Transvestites (eunuchs) should be allowed to identify themselves as a distinct gender as per the apex court’s ruling and they should be included in government support program so as to help them develop skills and become respectable and contributing members of society.
These views were expressed by speakers at the launching ceremony of a report on transvestites in Sindh compiled by journalist-cum-activist Akhter Hussain Baloch at Karachi Press Club on Sunday.
The participants expressed their concern that despite the Supreme Court orders that transvestites be issued CNICs and be hired in government jobs, the community continues to face neglect on the part of the state and society. It was observed that the demand by trans-gender group for a share from officially collected Zakat was fair and just. The participants recommended that measures be taken to ensure that transvestites could draw benefit from essential services in health and education sector.
The report, titled: “Third gender - a scoping study of the socio-cultural complex around the trans-gender communities of Sindh”, is prepared by the Society for Development and Human Rights in collaboration with ActionAid Pakistan.
The participants were of the view that transvestites happen to be the most neglected and excluded group of the country. Though Pakistani society was shy of talking about them, they had come out of the shadows following Supreme Court’s landmark judgment which ruled that transvestites were entitled to inheritance and other rights.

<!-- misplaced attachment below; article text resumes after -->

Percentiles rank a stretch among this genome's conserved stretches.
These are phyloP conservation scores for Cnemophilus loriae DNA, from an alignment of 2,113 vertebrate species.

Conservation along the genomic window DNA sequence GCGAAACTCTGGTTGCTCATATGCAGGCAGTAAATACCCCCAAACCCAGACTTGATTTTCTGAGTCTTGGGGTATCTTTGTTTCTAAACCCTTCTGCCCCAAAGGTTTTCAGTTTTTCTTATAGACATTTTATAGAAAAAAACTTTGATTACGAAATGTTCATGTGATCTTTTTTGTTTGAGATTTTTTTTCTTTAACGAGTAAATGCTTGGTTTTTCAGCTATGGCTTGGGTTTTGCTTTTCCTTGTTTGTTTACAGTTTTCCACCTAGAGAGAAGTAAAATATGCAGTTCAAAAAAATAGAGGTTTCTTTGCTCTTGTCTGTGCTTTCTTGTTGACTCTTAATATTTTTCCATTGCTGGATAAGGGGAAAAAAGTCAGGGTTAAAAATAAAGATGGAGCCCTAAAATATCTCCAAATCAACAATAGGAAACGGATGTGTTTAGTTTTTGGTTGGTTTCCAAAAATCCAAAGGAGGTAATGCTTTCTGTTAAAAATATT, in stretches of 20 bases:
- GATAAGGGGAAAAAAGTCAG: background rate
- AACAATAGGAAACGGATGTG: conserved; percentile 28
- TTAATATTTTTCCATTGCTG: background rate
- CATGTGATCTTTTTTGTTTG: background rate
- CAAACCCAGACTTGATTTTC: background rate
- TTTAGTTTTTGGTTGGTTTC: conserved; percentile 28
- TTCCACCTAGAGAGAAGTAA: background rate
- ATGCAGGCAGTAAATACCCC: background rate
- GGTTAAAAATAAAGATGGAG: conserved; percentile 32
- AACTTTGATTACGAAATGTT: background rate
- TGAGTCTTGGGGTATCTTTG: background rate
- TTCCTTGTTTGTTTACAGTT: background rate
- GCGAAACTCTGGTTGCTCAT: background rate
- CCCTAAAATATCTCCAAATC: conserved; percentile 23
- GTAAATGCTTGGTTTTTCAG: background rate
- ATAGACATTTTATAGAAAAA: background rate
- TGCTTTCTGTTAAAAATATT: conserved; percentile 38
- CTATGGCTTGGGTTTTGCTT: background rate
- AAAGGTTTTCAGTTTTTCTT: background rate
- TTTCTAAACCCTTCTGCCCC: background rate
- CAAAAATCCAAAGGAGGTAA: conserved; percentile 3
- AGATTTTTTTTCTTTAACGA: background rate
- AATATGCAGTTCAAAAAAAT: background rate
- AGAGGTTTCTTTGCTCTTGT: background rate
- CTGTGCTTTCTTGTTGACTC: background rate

It was informed that following Supreme Court orders, a census of transvestites in Pakistan was carried out by the Social Welfare Department. But, ironically, the process did not deliver as the department came up with only about 1,500 registrations in Punjab and about 800 in Sindh. However, the participants observed that there were over 16,000 transvestites in Karachi alone and 0.4 million throughout Pakistan.
The speakers included Khizar Habib, Aziz Sanghur, Abu Rashid, Anis Mansoori and Javed Iqbal Burki. They said that the transvestites needed to be distinguished from sex workers, adding: “We must not discriminate against the people because of their sexual preferences”.
Akhtar Hussain Baloch, the author of the report, said that he has attempted to provide a rare insight into the social and cultural life of this group.
He said that the report provides cases of violent treatment meted out to transvestites by the police and other state agencies. The report comprises interviews of the victims / survivors, police officials involved, community elders, neighbours of the transvestites and lawyers.
According to him, the poor people of this group have often been deprived of their properties and resources, while the law remained heavily tilted in favour of the oppressors. The research work has also explored the lifestyle of the group e.g. their celebrations, dance, music, relationships i.e. marriages and other forms of co-habitation.